Saturday, 12 November 2016

A creative conscience—when is work wrong?

For most creatives, they live by a set of rules – no tobacco, no oil, no drugs, no offence to others – but where do we draw that line, of when work becomes wrong?



If you own a company that's otherwise deemed bad by society, you can pretty much count on that most creatives won't take on your work; and even if you find one that might, you'll likely not get anything portfolio worthy. This seems fair enough right? Surely no creative would want to attach their name to making drugs look more desirable—but where do you draw the line between acceptable and evil?

If you open up google maps, you can see a very clear wiggly line, viewable from all digital celestial crafts, defining where Russia starts and Finland finnishes (geddit?) That's fair enough, there is a clear line to show the divide between two binaries – in this case two countries – but who drew that line and if you were down at ground level, could you really identify that line so clearly?

It's all well and good saying that making tobacco desirable would be a disaster for your conscience, but do people really feel the same way about doing the same for alcohol? I'm not convinced they do.
I mean, they both hold roughly the same health benefits as each other; that benefits being less-than-zero.

I couldn't think of a studio in existence that would happily brand a strain of heroin but it's often a dream project to brand some new artisan high-caffine coffee brand, both are technically drugs but one is more acceptable because society views it differently. Heroin isn't a pleasant opiate and certainly hasn't aided many lives in it's time around this planet; but our coffee trade supports poverty exploitation, global warming and a lot of tax dodging so it's not really a saint either—looking at you Starbucks.

If we take Kalashnikov for example, they are the creator of the worlds most famous portable death machine, the AK47. Now like any business on earth they'll have branding and with a global trade to append to, they'll likely want strong, military grade branding at that. Someone has to do it, but that someone is creating the stamp of a murder weapon. Should they see the job as money to pay their bills or should they associate themselves all deaths produced by said items, due to being part of the process of purchase. Is the weapon any less grotesque to brand when seen as an item of liberation or freedom fighting than it does when an item of torture and horror?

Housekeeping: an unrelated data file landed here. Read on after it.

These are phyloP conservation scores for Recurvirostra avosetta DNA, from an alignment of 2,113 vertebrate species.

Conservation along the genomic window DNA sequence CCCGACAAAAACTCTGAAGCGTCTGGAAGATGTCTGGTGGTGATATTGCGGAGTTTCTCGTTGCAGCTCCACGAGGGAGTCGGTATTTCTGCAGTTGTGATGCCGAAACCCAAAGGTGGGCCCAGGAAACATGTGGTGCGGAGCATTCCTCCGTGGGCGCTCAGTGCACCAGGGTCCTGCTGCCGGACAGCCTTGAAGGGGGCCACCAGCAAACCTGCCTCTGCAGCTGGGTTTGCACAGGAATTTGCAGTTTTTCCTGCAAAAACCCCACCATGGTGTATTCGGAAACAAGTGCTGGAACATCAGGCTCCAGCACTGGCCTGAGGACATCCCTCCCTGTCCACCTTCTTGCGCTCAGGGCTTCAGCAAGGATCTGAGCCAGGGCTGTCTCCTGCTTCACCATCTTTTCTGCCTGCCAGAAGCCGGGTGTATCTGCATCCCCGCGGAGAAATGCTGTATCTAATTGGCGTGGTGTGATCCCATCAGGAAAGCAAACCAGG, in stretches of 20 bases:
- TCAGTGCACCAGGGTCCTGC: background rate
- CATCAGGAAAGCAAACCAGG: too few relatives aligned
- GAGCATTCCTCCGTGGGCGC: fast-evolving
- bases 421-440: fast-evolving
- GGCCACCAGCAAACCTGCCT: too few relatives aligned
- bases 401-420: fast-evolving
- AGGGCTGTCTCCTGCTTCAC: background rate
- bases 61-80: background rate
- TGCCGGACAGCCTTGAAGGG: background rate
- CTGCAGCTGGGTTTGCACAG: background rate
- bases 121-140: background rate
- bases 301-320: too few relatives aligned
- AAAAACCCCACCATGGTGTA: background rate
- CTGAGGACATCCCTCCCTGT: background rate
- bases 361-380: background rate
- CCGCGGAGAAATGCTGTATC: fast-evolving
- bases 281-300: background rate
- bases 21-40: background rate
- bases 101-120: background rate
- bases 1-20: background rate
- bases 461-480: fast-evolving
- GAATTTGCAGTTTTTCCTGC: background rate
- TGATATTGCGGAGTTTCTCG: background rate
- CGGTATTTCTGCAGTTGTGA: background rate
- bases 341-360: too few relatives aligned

The real question I'm asking is, do your morals actually matter? Surely they will to you, but if society saw certain things differently would your morals change, or should you just perceive yourself as a problem solver and make a disconnection between yourself and your final production?

For myself, I'd struggle to work with anything that stood against my morals, just as I think anyone else might—but lets not forget that what we perceive as evil right now, may be a lot more innocent in days to come. Remember cigarettes were once healthy and being gay was previously a choice.

The point I'm posing is, whether it's a pharmaceutical drug or the spoon-heated kind—why is one more acceptable than the other? It's a matter of perspective being upheld in an industry built upon objectivity; it seems just as bizarre as it does common sense.
I'm asking when is work wrong, or even if we should be the ones to judge what is wrong and what is not—are we to provide a service and cut ties with it or should we see ourselves responsible for the sale of every product embellished by our work?

I mean, I can imagine feeling very proud if my work helped a small cereal brand increase it's market share by 15% but I can't say I'd feel the same if it was firearms in the hands of dictators; but realistically would my design be the prime factor for this increase or would it just be part of it, or could I disassociate myself from being part at all? I did help, but I didn't create the product. Is that just pleading ignorance or perhaps a personal mindset—I didn't kill anyone, but I didn't stop it either.

Am I complicate to death, or just the bi-product of a global misjustice? Did I help the liberation front, or did I fill the eyes of someones last snapshot on earth? I only did the logo, right? I'm not sure really.

The question is when is work wrong? Do we hold ourselves accountable for creating desire in an object that would not desire ourselves or should we draw a line to allow the consumer of a product make their own mind up and create a distinction that you are creating the visuals for a person or company rather than desire for it's consumer. I personally stand by my own morals, but it's still a question whether in the world of work, that my morals really matter at all.

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